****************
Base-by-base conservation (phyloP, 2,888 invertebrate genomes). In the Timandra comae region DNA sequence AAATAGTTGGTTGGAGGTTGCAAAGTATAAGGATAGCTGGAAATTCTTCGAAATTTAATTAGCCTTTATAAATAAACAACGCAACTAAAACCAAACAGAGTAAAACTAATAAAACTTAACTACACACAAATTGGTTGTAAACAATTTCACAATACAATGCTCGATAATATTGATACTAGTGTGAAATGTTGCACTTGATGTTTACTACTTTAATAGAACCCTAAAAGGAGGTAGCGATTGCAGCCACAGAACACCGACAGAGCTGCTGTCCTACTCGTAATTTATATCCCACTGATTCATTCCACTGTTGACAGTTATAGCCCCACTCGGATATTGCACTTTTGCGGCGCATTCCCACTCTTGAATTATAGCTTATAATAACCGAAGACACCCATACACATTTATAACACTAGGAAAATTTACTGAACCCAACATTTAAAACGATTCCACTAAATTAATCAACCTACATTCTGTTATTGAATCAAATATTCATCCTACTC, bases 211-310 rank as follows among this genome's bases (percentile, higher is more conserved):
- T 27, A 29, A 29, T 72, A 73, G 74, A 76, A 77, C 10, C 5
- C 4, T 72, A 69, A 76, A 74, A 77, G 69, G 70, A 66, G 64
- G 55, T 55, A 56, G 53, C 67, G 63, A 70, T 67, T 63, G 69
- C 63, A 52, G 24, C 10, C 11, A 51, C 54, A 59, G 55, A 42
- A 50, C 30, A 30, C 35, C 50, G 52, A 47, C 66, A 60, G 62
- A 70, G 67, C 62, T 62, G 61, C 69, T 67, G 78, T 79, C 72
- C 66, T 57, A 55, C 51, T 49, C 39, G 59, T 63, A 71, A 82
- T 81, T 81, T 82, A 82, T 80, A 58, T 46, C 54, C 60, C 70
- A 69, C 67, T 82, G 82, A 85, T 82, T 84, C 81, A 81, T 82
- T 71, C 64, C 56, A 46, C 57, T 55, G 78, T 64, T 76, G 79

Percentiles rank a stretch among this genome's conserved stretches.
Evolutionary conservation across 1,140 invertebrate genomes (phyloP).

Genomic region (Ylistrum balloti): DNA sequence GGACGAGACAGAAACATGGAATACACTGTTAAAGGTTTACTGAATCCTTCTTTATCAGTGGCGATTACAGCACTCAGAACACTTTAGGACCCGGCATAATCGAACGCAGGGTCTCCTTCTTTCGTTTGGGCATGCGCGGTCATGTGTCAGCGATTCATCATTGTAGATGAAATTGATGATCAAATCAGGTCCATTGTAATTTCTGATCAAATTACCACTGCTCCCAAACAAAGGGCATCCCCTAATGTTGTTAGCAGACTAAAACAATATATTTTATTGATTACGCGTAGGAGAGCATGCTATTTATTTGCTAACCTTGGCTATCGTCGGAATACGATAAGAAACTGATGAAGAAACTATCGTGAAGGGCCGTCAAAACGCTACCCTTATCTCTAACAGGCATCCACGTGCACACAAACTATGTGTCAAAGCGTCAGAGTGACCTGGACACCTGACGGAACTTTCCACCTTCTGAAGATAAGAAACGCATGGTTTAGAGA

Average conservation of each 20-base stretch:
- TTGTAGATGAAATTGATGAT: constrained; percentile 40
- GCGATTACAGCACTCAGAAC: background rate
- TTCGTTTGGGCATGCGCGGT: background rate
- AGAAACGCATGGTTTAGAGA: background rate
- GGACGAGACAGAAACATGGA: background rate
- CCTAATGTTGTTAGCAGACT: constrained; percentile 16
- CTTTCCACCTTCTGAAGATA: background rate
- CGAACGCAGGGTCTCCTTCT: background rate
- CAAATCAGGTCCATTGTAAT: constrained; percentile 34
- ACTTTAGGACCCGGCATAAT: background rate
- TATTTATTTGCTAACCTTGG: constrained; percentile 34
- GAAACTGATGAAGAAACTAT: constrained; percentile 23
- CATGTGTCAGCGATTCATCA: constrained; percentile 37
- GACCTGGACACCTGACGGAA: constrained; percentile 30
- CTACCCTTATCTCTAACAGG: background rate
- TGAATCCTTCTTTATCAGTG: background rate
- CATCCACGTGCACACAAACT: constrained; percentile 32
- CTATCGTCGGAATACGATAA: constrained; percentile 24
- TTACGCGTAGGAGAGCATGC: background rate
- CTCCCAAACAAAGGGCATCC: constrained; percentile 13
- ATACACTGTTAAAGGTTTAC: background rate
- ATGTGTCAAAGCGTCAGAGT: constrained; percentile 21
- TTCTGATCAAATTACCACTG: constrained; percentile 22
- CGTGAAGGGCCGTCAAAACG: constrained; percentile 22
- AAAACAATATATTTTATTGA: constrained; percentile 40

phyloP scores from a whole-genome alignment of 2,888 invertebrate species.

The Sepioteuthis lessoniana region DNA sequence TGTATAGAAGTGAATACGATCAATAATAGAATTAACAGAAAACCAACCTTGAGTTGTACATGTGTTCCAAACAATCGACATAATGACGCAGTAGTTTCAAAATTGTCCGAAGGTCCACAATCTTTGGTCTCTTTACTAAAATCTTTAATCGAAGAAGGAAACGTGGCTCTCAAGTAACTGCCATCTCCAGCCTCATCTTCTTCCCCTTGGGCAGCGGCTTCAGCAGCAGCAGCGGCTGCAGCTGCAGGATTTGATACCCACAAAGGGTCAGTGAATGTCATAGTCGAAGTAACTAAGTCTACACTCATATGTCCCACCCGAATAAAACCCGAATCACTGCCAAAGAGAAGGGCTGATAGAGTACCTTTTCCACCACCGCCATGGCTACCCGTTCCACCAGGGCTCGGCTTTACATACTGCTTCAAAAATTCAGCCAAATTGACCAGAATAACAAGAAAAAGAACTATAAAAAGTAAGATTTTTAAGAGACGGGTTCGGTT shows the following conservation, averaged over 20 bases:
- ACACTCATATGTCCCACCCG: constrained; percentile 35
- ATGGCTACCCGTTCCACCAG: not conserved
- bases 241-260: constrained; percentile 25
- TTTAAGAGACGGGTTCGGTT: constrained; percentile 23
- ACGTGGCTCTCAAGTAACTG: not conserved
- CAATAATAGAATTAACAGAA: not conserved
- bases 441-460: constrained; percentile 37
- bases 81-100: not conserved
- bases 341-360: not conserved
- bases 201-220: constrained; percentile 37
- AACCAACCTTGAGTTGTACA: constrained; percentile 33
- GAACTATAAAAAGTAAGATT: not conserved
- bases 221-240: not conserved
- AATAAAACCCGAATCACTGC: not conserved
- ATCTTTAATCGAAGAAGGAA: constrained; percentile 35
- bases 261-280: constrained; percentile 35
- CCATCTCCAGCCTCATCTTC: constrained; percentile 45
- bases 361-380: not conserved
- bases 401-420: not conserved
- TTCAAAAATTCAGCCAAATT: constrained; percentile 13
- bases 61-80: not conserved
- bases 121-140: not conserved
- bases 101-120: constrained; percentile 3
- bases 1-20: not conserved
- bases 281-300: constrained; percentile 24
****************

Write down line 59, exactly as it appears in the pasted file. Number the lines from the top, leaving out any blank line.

- CCATCTCCAGCCTCATCTTC: constrained; percentile 45